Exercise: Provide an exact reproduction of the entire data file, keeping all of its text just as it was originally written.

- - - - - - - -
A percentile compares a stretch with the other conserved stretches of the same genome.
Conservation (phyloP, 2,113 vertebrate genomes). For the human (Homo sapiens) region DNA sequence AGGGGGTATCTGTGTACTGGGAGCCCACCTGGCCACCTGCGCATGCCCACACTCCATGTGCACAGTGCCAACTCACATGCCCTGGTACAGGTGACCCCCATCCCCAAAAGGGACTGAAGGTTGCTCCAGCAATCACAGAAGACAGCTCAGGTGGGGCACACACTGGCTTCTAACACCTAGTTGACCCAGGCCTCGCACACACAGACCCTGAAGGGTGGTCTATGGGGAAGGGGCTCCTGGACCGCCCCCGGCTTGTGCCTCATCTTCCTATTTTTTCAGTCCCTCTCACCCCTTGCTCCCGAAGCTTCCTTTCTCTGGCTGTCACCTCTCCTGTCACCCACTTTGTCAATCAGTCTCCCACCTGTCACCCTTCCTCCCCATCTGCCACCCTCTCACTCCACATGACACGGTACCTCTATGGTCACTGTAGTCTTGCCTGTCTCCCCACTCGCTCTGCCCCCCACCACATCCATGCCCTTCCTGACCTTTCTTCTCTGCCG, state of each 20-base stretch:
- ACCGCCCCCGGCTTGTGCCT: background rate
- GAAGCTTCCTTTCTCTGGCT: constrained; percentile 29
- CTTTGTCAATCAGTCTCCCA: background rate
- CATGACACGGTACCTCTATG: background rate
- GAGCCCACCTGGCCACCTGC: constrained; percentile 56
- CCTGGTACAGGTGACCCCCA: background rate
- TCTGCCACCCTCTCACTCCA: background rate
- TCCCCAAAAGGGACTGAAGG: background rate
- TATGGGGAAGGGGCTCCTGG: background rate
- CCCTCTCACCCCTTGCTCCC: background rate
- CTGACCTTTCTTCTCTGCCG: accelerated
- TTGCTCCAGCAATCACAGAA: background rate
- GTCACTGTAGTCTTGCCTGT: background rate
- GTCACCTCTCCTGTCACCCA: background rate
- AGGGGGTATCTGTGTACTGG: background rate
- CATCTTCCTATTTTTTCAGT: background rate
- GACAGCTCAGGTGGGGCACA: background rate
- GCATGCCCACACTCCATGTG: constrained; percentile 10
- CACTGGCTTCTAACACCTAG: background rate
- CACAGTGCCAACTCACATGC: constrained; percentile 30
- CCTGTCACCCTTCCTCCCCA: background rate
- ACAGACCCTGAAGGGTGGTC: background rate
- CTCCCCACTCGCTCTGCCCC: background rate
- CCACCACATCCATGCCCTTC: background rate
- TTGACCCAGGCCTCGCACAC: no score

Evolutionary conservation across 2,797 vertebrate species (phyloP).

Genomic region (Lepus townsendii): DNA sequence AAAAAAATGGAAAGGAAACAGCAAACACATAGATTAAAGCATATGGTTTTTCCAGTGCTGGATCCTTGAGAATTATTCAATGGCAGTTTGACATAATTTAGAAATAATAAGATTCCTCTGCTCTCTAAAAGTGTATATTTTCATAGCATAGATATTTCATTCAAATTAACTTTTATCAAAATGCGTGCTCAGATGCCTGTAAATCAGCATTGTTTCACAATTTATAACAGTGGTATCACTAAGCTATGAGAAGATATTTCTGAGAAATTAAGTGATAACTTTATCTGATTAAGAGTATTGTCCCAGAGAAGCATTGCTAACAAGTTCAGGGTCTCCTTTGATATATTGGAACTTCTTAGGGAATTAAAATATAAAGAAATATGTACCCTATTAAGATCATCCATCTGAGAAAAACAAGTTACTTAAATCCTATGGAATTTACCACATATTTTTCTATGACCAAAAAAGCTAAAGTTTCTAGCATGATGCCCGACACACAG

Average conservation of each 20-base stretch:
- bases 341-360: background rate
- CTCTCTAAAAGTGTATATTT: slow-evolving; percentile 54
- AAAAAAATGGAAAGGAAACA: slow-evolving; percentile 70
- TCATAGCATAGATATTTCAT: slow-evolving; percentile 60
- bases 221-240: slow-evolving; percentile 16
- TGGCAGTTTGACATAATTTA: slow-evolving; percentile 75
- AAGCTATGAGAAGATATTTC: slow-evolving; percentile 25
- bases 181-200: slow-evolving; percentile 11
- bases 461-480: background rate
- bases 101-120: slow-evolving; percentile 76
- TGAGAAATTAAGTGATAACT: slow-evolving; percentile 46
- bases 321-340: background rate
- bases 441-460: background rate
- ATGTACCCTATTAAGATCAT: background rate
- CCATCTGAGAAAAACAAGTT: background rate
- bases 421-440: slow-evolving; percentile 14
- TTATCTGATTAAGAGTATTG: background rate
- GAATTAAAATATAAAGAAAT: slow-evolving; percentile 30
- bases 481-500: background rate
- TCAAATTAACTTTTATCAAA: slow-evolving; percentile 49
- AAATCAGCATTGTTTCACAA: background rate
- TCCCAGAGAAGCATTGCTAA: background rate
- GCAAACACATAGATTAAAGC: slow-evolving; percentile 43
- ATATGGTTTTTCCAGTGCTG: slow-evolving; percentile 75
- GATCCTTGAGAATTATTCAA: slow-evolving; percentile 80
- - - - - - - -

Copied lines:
A percentile compares a stretch with the other conserved stretches of the same genome.
Conservation (phyloP, 2,113 vertebrate genomes). For the human (Homo sapiens) region DNA sequence AGGGGGTATCTGTGTACTGGGAGCCCACCTGGCCACCTGCGCATGCCCACACTCCATGTGCACAGTGCCAACTCACATGCCCTGGTACAGGTGACCCCCATCCCCAAAAGGGACTGAAGGTTGCTCCAGCAATCACAGAAGACAGCTCAGGTGGGGCACACACTGGCTTCTAACACCTAGTTGACCCAGGCCTCGCACACACAGACCCTGAAGGGTGGTCTATGGGGAAGGGGCTCCTGGACCGCCCCCGGCTTGTGCCTCATCTTCCTATTTTTTCAGTCCCTCTCACCCCTTGCTCCCGAAGCTTCCTTTCTCTGGCTGTCACCTCTCCTGTCACCCACTTTGTCAATCAGTCTCCCACCTGTCACCCTTCCTCCCCATCTGCCACCCTCTCACTCCACATGACACGGTACCTCTATGGTCACTGTAGTCTTGCCTGTCTCCCCACTCGCTCTGCCCCCCACCACATCCATGCCCTTCCTGACCTTTCTTCTCTGCCG, state of each 20-base stretch:
- ACCGCCCCCGGCTTGTGCCT: background rate
- GAAGCTTCCTTTCTCTGGCT: constrained; percentile 29
- CTTTGTCAATCAGTCTCCCA: background rate
- CATGACACGGTACCTCTATG: background rate
- GAGCCCACCTGGCCACCTGC: constrained; percentile 56
- CCTGGTACAGGTGACCCCCA: background rate
- TCTGCCACCCTCTCACTCCA: background rate
- TCCCCAAAAGGGACTGAAGG: background rate
- TATGGGGAAGGGGCTCCTGG: background rate
- CCCTCTCACCCCTTGCTCCC: background rate
- CTGACCTTTCTTCTCTGCCG: accelerated
- TTGCTCCAGCAATCACAGAA: background rate
- GTCACTGTAGTCTTGCCTGT: background rate
- GTCACCTCTCCTGTCACCCA: background rate
- AGGGGGTATCTGTGTACTGG: background rate
- CATCTTCCTATTTTTTCAGT: background rate
- GACAGCTCAGGTGGGGCACA: background rate
- GCATGCCCACACTCCATGTG: constrained; percentile 10
- CACTGGCTTCTAACACCTAG: background rate
- CACAGTGCCAACTCACATGC: constrained; percentile 30
- CCTGTCACCCTTCCTCCCCA: background rate
- ACAGACCCTGAAGGGTGGTC: background rate
- CTCCCCACTCGCTCTGCCCC: background rate
- CCACCACATCCATGCCCTTC: background rate
- TTGACCCAGGCCTCGCACAC: no score

Evolutionary conservation across 2,797 vertebrate species (phyloP).

Genomic region (Lepus townsendii): DNA sequence AAAAAAATGGAAAGGAAACAGCAAACACATAGATTAAAGCATATGGTTTTTCCAGTGCTGGATCCTTGAGAATTATTCAATGGCAGTTTGACATAATTTAGAAATAATAAGATTCCTCTGCTCTCTAAAAGTGTATATTTTCATAGCATAGATATTTCATTCAAATTAACTTTTATCAAAATGCGTGCTCAGATGCCTGTAAATCAGCATTGTTTCACAATTTATAACAGTGGTATCACTAAGCTATGAGAAGATATTTCTGAGAAATTAAGTGATAACTTTATCTGATTAAGAGTATTGTCCCAGAGAAGCATTGCTAACAAGTTCAGGGTCTCCTTTGATATATTGGAACTTCTTAGGGAATTAAAATATAAAGAAATATGTACCCTATTAAGATCATCCATCTGAGAAAAACAAGTTACTTAAATCCTATGGAATTTACCACATATTTTTCTATGACCAAAAAAGCTAAAGTTTCTAGCATGATGCCCGACACACAG

Average conservation of each 20-base stretch:
- bases 341-360: background rate
- CTCTCTAAAAGTGTATATTT: slow-evolving; percentile 54
- AAAAAAATGGAAAGGAAACA: slow-evolving; percentile 70
- TCATAGCATAGATATTTCAT: slow-evolving; percentile 60
- bases 221-240: slow-evolving; percentile 16
- TGGCAGTTTGACATAATTTA: slow-evolving; percentile 75
- AAGCTATGAGAAGATATTTC: slow-evolving; percentile 25
- bases 181-200: slow-evolving; percentile 11
- bases 461-480: background rate
- bases 101-120: slow-evolving; percentile 76
- TGAGAAATTAAGTGATAACT: slow-evolving; percentile 46
- bases 321-340: background rate
- bases 441-460: background rate
- ATGTACCCTATTAAGATCAT: background rate
- CCATCTGAGAAAAACAAGTT: background rate
- bases 421-440: slow-evolving; percentile 14
- TTATCTGATTAAGAGTATTG: background rate
- GAATTAAAATATAAAGAAAT: slow-evolving; percentile 30
- bases 481-500: background rate
- TCAAATTAACTTTTATCAAA: slow-evolving; percentile 49
- AAATCAGCATTGTTTCACAA: background rate
- TCCCAGAGAAGCATTGCTAA: background rate
- GCAAACACATAGATTAAAGC: slow-evolving; percentile 43
- ATATGGTTTTTCCAGTGCTG: slow-evolving; percentile 75
- GATCCTTGAGAATTATTCAA: slow-evolving; percentile 80